Fintech: Blockchain landmarks point to transformation of trade finance
First international test; regs and compliance must catch up.
There will be many steps in the process of making blockchain technologies widespread in trade finance, but a crucial one was taken in October by Commonwealth Bank of Australia, Wells Fargo and a shipment of fine Texan cotton.
The transaction – delivering the cotton from Texas to Qingdao using Skuchain’s Brackets distributed ledger system – was important for three reasons.
First, it is believed to be the first global trade transaction between two unrelated banks. Previous blockchain trades may well have been done between two banks that are technically separate entities but actually part of the same group. CBA and Wells think this is the first cross-border trade finance involving two different banks to use blockchain.
Second, it uses blockchain technology in combination with two other emerging technologies – smart contracts and the so-called internet of things. And third, it involved an international physical
The model is designed to replace the standard letter of credit method underpinning trade finance.
“Trade finance is one of the areas of banking that is most ripe for disruption, with all the paperwork that comes with it,” says Michael Eidel, executive general manager of Commonwealth Bank’s cashflow and transaction services division.
It involved an open account transaction on a private distributed ledger between Brighann Cotton, a Texas-based cotton merchant, and the two banks. It used a physical supply-chain trigger, with the goods being tracked through GPS to confirm their geographic location before sending the necessary notifications to allow the release of payment. All the bill of lading information was digitized, scanned and put onto the blockchain system.
It didn’t, though, involve the payment taking place on blockchain, but rather a trigger to release the funds across traditional payment rails.
“We could envisage that for the future,” says Eidel. "What’s really important is that we make it a scalable situation for the industry in the future, and that needs collaboration.”
Such collaboration is under way. Both banks are members of the R3 CEV consortium that combines over 60 large financial institutions to develop applications and agree on common standards for wholesale finance on blockchain, joined most recently by ABN Amro and the China Foreign Exchange Trade System in November.
“We are developing a joint language for what blockchain could be and building trust with participants,” Eidel says.
The deal follows another trade finance trial by Barclays in September through which two partners, agriculture co-operative Ornua and a food product distributor in the Seychelles, transferred trade finance documentation through a blockchain platform created by Wave.
Wave is an Israel-based start-up that came from a Barclays-based accelerator programme.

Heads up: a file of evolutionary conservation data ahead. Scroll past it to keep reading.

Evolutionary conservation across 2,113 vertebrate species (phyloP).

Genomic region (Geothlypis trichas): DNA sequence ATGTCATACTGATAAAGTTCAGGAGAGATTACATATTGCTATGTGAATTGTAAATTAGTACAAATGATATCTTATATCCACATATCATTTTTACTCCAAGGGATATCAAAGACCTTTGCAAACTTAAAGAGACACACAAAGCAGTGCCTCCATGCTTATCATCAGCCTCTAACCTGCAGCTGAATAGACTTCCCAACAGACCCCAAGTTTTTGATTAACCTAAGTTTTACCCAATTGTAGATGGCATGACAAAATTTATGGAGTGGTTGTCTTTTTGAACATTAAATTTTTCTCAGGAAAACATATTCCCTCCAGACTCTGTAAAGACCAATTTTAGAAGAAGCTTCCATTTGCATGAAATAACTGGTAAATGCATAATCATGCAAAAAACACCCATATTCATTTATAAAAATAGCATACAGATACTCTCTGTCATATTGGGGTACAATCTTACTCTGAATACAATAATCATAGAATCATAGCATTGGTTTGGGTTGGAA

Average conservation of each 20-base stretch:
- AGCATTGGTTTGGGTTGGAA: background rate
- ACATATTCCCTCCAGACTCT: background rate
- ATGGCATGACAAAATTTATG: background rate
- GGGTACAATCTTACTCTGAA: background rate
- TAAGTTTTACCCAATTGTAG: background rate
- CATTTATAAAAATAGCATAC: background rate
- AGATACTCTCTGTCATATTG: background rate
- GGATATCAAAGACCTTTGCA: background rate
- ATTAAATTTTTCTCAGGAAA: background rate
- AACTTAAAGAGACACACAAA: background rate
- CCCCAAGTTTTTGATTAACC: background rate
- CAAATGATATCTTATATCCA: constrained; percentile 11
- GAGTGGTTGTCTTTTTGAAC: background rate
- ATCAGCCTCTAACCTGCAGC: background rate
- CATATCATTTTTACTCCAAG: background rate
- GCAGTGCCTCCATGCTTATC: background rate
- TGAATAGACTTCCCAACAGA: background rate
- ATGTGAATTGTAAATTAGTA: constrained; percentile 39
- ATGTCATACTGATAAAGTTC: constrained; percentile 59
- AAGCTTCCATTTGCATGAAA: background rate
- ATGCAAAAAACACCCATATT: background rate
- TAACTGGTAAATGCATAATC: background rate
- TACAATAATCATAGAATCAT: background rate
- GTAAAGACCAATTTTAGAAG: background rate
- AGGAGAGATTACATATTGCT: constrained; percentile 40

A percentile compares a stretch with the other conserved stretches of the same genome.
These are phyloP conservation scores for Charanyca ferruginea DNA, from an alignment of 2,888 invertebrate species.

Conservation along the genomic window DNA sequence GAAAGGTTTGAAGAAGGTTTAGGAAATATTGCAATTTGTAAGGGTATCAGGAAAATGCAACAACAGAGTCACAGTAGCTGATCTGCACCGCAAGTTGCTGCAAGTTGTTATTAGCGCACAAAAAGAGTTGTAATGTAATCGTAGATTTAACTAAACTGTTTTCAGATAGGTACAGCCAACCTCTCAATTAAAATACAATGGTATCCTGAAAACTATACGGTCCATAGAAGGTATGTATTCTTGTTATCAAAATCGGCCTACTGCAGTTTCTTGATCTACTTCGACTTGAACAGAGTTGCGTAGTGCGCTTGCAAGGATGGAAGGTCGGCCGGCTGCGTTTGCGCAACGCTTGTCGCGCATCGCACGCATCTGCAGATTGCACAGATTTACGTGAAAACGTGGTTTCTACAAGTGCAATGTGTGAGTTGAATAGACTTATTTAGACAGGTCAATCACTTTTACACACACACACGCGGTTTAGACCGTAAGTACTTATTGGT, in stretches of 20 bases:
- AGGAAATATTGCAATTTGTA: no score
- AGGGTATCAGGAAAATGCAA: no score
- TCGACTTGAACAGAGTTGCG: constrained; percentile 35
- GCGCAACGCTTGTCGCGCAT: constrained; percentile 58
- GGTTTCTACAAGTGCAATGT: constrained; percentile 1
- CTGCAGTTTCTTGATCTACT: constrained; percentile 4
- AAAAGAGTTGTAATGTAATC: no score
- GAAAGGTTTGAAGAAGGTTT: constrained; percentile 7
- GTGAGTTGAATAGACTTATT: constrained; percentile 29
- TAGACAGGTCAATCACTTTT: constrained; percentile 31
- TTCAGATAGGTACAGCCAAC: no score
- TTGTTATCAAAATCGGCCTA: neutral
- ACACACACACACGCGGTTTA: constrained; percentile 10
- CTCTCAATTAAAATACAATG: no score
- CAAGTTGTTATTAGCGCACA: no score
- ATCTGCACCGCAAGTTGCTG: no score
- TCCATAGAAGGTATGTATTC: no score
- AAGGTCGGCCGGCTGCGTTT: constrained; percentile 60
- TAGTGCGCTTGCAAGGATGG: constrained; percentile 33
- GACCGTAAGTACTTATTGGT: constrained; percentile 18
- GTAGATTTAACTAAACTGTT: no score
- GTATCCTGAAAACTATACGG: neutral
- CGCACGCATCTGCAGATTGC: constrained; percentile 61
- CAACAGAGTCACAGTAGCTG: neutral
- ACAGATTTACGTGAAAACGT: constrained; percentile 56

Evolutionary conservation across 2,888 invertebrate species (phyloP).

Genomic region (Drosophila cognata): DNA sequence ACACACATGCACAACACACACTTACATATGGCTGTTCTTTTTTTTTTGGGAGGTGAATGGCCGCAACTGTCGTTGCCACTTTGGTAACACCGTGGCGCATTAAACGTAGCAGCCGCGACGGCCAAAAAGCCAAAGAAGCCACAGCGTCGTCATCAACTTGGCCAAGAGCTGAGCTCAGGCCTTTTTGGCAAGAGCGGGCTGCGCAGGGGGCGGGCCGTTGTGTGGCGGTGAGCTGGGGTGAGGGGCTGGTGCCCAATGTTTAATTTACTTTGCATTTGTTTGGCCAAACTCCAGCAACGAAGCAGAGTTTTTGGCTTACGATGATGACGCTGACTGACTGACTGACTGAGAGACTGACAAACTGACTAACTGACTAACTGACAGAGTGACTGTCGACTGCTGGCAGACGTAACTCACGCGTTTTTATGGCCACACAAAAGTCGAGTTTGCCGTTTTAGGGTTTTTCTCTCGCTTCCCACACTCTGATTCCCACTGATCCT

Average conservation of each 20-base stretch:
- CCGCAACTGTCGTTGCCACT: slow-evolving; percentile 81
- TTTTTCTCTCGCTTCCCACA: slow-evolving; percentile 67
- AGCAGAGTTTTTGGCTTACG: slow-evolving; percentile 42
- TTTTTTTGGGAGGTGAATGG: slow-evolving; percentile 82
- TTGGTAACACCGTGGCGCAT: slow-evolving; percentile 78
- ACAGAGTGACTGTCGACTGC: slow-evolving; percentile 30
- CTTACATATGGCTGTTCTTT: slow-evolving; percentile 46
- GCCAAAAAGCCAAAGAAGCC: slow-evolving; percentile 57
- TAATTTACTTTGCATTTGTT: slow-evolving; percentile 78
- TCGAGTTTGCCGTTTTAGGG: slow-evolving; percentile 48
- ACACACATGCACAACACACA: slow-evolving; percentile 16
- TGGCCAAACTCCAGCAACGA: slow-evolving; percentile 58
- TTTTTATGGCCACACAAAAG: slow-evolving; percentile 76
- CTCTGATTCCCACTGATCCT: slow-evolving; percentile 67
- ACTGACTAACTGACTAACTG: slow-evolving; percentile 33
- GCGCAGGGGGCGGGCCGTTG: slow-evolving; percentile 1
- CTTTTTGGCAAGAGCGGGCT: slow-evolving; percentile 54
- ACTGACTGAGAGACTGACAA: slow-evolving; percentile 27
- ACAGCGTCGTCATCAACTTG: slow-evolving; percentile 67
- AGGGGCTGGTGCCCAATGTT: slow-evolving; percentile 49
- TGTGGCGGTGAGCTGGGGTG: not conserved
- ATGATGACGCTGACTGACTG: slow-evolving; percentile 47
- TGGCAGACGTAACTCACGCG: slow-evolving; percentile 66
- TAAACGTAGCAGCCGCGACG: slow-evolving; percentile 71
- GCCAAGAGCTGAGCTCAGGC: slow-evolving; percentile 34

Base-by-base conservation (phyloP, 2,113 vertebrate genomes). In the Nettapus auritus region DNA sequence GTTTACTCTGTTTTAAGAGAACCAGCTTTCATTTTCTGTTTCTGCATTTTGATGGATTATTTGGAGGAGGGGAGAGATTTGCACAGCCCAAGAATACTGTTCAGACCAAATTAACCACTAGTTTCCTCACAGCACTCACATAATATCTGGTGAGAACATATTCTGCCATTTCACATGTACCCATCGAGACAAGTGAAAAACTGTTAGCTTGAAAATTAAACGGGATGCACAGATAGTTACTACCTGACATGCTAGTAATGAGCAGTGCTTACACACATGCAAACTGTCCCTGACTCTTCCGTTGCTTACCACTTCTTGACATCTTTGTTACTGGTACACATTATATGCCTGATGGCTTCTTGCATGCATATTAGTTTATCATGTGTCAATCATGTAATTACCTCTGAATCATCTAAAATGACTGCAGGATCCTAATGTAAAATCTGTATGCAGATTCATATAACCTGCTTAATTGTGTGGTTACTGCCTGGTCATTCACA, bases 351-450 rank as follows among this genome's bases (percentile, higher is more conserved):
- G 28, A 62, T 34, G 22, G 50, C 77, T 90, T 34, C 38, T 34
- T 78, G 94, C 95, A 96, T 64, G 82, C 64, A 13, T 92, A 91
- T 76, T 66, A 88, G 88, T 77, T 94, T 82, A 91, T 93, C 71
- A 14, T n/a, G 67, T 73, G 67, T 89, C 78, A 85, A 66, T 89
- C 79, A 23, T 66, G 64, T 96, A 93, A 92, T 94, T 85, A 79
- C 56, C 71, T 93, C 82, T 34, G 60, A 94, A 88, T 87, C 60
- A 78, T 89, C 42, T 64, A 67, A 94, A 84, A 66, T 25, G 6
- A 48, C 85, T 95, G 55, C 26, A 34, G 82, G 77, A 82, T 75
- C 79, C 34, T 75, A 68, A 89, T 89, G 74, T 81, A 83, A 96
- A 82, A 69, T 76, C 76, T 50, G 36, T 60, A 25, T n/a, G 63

Bank of America and HSBC are also understood to have conducted trade finance trials together with the InfoComm Development Authority of Singapore.
There is plenty to recommend greater use of blockchain technologies in the trade finance world. Although cost benefits won’t kick in until the operating model is mature and widely used, “when it becomes more scalable I would see huge benefits for banks to reduce admin and paperwork,” Eidel says. “We can reduce a lot of costs by putting all of this on a blockchain solution.”
There are knock-on effects to cost too: if systems like this make it easier to track goods and to identify with precision exactly who legally owns what at any point in time – including the moment of any problem – then risks ought to drop, and with them, insurance premia.
With cotton, for example, whose quality can be affected by temperature and humidity, the combination of blockchain, GPS and internet of things technologies should allow both a buyer and an insurer to identify at exactly what moment something damages the goods.
There is also, in theory, less risk of fraud by duplicated invoices from unauthorized parties, though clearly distributed ledgers bring with them their own potential for abuse.
If there’s a holdup, it seems to be more in regulation and compliance.
Chris Lewis, head of international trade finance services for Wells Fargo, while a big fan of the opportunities, says that “significant regulatory, legal and other concerns remain to be address with the technology”.
Eidel says one of the principal challenges is “coming up with a more comprehensive, straightforward solution for know-your-client and transaction monitoring. One of the challenges R3 is working on is to develop solutions that comply with rules and regulations in the financial services industry. KYC is a major aspect besides the scalability.”
Separately, CBA has also announced a memorandum of understanding with Alipay, the online payment platform operated by Ant Financial, owned by Alibaba. The plan is to make it easier for Australian customers to pay for purchases through Alibaba’s e-commerce websites, and to create a payment solution for Chinese tourists and students to use Alipay in-store systems through CBA’s smart payment tablets in Australian retailers.
About 19,000 Chinese tourists visit Australia a week and spend almost A$8,000 ($6,165) each, according to a joint statement from Alipay and the CBA; the same statement says China is expected to process $6.3 trillion in mobile payments by 2020.
Alipay tends to scare the daylights out of many bankers, but Eidel says that’s the wrong way of looking at it.
“Being scared is not the right answer,” he says. “We’re impressed with what they do. If you want to be a customer’s provider of choice, you have to welcome any innovation that leads to a better experience for your customers.”